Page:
This study established that fasting plasma mannose was correlated with insulin sensitivity independent of BMI in Japanese individuals with diabetes.
oral glucose tolerance test
enzyme-linked immunosorbent assay
World Health Organization
normal glucose tolerance
impaired glucose metabolism
impaired fasting glucose
homeostasis model assessment
quantitative insulin sensitivity check index
- DIO :
oral disposition index
analysis of variance
body mass index
Hawkins M, Rossetti L. Insulin resistance and its role in the pathogenesis of type 2 diabetes. In: Kahn CR, Weir GC, King GL, Jacobson AM, Moses AC, Smith RJ, editors. Joslin’s diabetes mellitus. 14th ed. Philadelphia: Lippincott Williams & Wilkins; 2005. p. 425–7.
Newgard CB, An J, Bain JR, Muehlbauer MJ, Stevens RD, Lien LF, et al. A branched-chain amino acid-related metabolic signature that differentiates obese and lean humans and contributes to insulin resistance. Cell Metab. 2009;9:311–26.
Gall WE, Beebe K, Lawton KA, Adam KP, Mitchell MW, Nakhle PJ, RISC Study Group, et al. α-Hydroxybutyrate is an early biomarker of insulin resistance and glucose intolerance in a nondiabetic population. PLoS ONE. 2010;5:e10883.
Lee S, Zhang C, Kilicarslan M, Piening BD, Bjornson E, Hallström BM, et al. Integrated network analysis reveals an association between plasma mannose levels and insulin resistance. Cell Metab. 2016;24:172–84.
Alton G, Hasilik M, Niehues R, Panneerselvam K, Etchison JR, Fana F, et al. Direct utilization of mannose for mammalian glycoprotein biosynthesis. Glycobiology. 1998;8:285–95.
Sone H, Shimano H, Ebinuma H, Takahashi A, Yano Y, Iida KT, et al. Physiological changes in circulating mannose levels in normal, glucose-intolerant, and diabetic subjects. Metabolism. 2003;52:1019–27.
Yoshimura K, Hirano S, Takata H, Funakoshi S, Ohmi S, Amano E, et al. Plasma mannose level, a putative indicator of glycogenolysis, and glucose tolerance in Japanese individuals. J Diabetes Investig. 2017;8:489–95.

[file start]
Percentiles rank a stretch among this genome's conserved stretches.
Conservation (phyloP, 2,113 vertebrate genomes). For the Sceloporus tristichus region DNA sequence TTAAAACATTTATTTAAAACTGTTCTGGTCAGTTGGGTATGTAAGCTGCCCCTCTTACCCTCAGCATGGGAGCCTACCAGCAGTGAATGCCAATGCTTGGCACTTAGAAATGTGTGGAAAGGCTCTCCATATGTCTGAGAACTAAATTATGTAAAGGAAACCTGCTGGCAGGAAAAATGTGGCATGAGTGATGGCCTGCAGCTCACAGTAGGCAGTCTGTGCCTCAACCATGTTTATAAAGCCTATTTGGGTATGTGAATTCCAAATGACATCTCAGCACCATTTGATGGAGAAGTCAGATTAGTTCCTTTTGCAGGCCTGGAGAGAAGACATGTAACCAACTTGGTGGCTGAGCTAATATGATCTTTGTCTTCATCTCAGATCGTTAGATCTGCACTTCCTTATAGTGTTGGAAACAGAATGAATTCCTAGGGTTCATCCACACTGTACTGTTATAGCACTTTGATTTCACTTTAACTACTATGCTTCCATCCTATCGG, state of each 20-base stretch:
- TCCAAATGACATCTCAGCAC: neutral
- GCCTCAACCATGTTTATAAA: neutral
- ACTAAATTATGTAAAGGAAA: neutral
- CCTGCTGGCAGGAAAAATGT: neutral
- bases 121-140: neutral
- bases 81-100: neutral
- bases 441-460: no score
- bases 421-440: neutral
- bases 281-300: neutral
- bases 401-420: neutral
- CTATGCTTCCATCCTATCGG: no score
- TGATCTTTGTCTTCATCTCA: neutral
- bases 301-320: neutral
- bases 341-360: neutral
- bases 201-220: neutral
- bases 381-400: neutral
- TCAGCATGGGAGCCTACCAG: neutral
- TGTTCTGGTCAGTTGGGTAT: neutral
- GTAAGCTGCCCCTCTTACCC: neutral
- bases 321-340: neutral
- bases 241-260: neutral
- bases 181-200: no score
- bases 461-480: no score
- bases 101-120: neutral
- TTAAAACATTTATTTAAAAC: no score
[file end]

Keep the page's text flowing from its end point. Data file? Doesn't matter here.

World Health Organization. Definition and diagnosis of diabetes mellitus and intermediate hyperglycemia: report of a WHO/IDF consultation. Geneva: World Health Organization; 2006.
Considine RV, Sinha MK, Heiman ML, Kriauciunas A, Stephens TW, Nyce MR, et al. Serum immunoreactive- leptin concentrations in normal-weight and obese humans. N Engl J Med. 1996;334:292–5.
Ohmi S, Ono M, Takata H, Hirano S, Funakoshi S, Nishi Y, et al. Analysis of factors influencing glucose tolerance in Japanese patients with non-alcoholic fatty liver disease. Diabetol Metab Syndr. 2017;9:65.
Peddinti G, Cobb J, Yengo L, Froguel P, Kravić J, Balkau B, et al. Early metabolic markers identify potential targets for the prevention of type 2 diabetes. Diabetologia. 2017;60:1740–50.
Mardinoglu A, Stančáková A, Lotta LA, Kuusisto J, Boren J, Blüher M, et al. Plasma mannose levels are associated with incident type 2 diabetes and cardiovascular disease. Cell Metab. 2017;26:281–3.
Akazawa S, Metzger BE, Freinkel N. Relationships between glucose and mannose during late gestation in normal pregnancy and pregnancy complicated by diabetes mellitus: concurrent concentrations in maternal plasma and amniotic fluid. J Clin Endocrinol Metab. 1986;62:984–9.
Pitkänen E. Mannose, mannitol, fructose and 1,5-anhydroglucitol concentrations measured by gas chromatography/mass spectrometry in blood plasma of diabetic patients. Clin Chim Acta. 1996;251:91–103.
Pitkänen OM, Vanhanen H, Pitkänen E. Metabolic syndrome is associated with changes in d-mannose metabolism. Scand J Clin Lab Invest. 1999;59:607–12.
Taguchi T, Yamashita E, Mizutani T, Nakajima H, Yabuuchi M, Asano N, et al. Hepatic glycogen breakdown is implicated in the maintenance of plasma mannose concentration. Am J Physiol Endocrinol Metab. 2005;288:E534–40.
EA, YT and S Fujimoto participated in the design of study. EA, S Funakoshi, KY, SH, SO, and HT participated in data collection. EA and S Fujimoto participated in analysis of data and wrote the manuscript. All authors read and approved the final manuscript.
The authors thank Ms. Reiko Matsumoto from Department of Endocrinology, Metabolism, and Nephrology, Kochi Medical School, Kochi University for technical assistance.
The authors declare that they have no competing interests.
Availability of data and materials
The ethics committee imposed restrictions to data access and sharing. Individuals who wish to access our data must obtain further permission from the committee, which can be achieved by contacting the corresponding author.
Consent for publication
Ethics approval and consent to participate
The study protocol was approved by the Ethical Review Board of Kochi Medical School. Informed consent was obtained from each patient.
The authors have received no funding support regarding this study.
Springer Nature remains neutral with regard to jurisdictional claims in published maps and institutional affiliations.